Annual Turkey Trot draws thousands to downtown Naperville
By David Sharos For The Sun November 22, 2012 2:22PM
Holly Kleinschrodt (left) and Debora Baran (right), both natives of Wheaton, speak to each other before the 2012 Naperville Turkey Trot on Thursday, Nov. 22, 2012. | Mike Mantucca ~ For Sun-Times Media
Top of the Trot
Here are the top three finishers for the men and women who took part in the Turkey Trot in Naperville Thursday:
1. Kyle Brady, Naperville 14:52
2. Aaron Beattie, Seattle 14:54
3. Mitch Gilbert, Naperville 15:00
1. Amanda Mirochna, Naperville 17:05
2. Amber Druien, Naperville 17:54
3. McKinzie Schulz, Naperville 18:19
Updated: December 24, 2012 7:23AM
When Bolingbrook resident Nancy Klimah got out of bed Thursday morning, her agenda was to start the day exercising with her family before moving on to something less strenuous.
“We’re going to start the day off with a run first and then stuff ourselves later,” she said.
Klimah and nine other family members joined thousands of others who began their Thanksgiving Day here in Naperville by participating in the 15th annual 5K Turkey Trot run, offered by the Naperville Noon Lions.
While every race has to have a winner, the major focus of the event revolves around raising money and being with family.
“We literally have folks that come here from all over the country,” said Kris Hartner of the Naperville Running Company, a presenting sponsor of the event. “People come in every year to visit family for the holidays and just make this a regular part of their trip. It has always been a big family thing.”
Once again, registration for the race closed early as the total participants reached 7,700 runners, a number that Hartner and race committee member Donna Kearney said has been typical the past three years.
“We have had to close the race as this is the maximum number of people we can accommodate given the space we have,” Kearney said. “We ask people to line up based on the pace they fell they’ll run but it takes a long time to get everyone in place.”
Kearney said the goal this year was to raise more than $125,000. Last year, the race netted a record total of $140,000. Money will be used to help students and their families in Districts 203 and 204 who have vision or diabetes issues.
“We also buy diabetes testing strips for those who request it, and if there is money left over, we distribute it to vision-related services here in Naperville or agencies that help children like the local food pantry, facilities for homeless children and Easter Seals,” Kearney said.
Aurora Avenue looked more like the site of a parade as hundreds streamed their way along the road toward the staging area at Naperville Central High School. Many wore turkey hats and other costumes to accent their running gear. Runners left at 8 a.m. and were treated afterwards to a pancake breakfast in the school’s cafeteria. Many runners said the race had become part of their annual holiday tradition, while equally as many said they were first-time participants.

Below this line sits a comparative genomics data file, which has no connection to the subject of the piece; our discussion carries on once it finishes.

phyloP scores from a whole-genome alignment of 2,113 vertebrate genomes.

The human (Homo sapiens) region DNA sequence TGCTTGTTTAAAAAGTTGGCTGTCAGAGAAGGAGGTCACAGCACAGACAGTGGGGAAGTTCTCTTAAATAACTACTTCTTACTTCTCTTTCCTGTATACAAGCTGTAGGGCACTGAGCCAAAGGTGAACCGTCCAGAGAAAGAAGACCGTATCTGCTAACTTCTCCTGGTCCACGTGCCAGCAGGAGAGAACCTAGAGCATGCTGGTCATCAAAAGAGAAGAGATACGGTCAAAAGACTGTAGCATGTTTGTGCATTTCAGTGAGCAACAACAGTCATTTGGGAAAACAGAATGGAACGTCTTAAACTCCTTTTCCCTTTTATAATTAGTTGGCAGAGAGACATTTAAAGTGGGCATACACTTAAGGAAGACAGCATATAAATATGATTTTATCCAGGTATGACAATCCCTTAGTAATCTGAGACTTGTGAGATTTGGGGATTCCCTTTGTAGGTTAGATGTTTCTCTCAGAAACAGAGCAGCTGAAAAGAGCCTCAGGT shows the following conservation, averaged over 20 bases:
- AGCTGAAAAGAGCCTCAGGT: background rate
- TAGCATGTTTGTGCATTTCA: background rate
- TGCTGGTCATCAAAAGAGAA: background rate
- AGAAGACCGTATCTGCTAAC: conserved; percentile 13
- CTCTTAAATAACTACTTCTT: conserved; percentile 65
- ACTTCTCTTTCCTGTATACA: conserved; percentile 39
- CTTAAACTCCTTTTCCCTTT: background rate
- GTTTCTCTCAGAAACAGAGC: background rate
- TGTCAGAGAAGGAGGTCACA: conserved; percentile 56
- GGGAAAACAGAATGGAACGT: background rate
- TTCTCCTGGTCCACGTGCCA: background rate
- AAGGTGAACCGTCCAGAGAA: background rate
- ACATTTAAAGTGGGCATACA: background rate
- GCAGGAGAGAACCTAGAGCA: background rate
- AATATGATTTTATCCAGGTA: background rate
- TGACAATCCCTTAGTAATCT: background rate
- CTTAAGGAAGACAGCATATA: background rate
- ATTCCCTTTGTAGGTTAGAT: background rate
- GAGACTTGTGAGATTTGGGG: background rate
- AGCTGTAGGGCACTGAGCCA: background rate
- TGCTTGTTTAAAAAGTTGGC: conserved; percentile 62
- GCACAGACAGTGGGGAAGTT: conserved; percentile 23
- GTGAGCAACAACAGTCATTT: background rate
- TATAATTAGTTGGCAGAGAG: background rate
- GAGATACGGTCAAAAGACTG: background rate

“This is my fourth year, but I’m going to run with my son Jack and this is his first time,” said Daria Eaton of Naperville. “It’s really crowded at the beginning of the race and I feel like you spend most of your time dodging other people or trying to pass others who are slower than you, which helps me run faster.”
Jack Eaton, 11, has been running on his school’s cross country team the past few months and was ready to take on his mother.
“I’ve kind have gotten into running and some friends of mine will be here,” he said.
Bruce Shannon of Naperville brought his wife Mary and sons Reece, 8 and Matthew, 12 along for a family run. Bruce said this was his fourth Turkey Trot event and that he and his wife have been planning to make it a family event for some time.
“This is a nice way to burn some calories before we eat later, but my wife and I have been talking now for a few years about bringing everyone once the kids got big enough,” he said.
Many runners brought youngsters in strollers but Glen Ellyn resident Pat Byrne, 72, a member of the Glen Ellyn Lions who is visually impaired, came with his 4 ½-year old Golden Retriever/Labrador Jenna, who Byrne predicted would be a little ramped up at the start of the race.
“Since we support visually impaired people, I wanted to be a part of this today as I also work at the DuPage Center for Independent Living where we offer visual impairment services,” Byrne said. “Jenna ran with me in a race out at Cosley Farm and she tries to keep pace with the early runners. From the start, she’s ready to rock and roll.”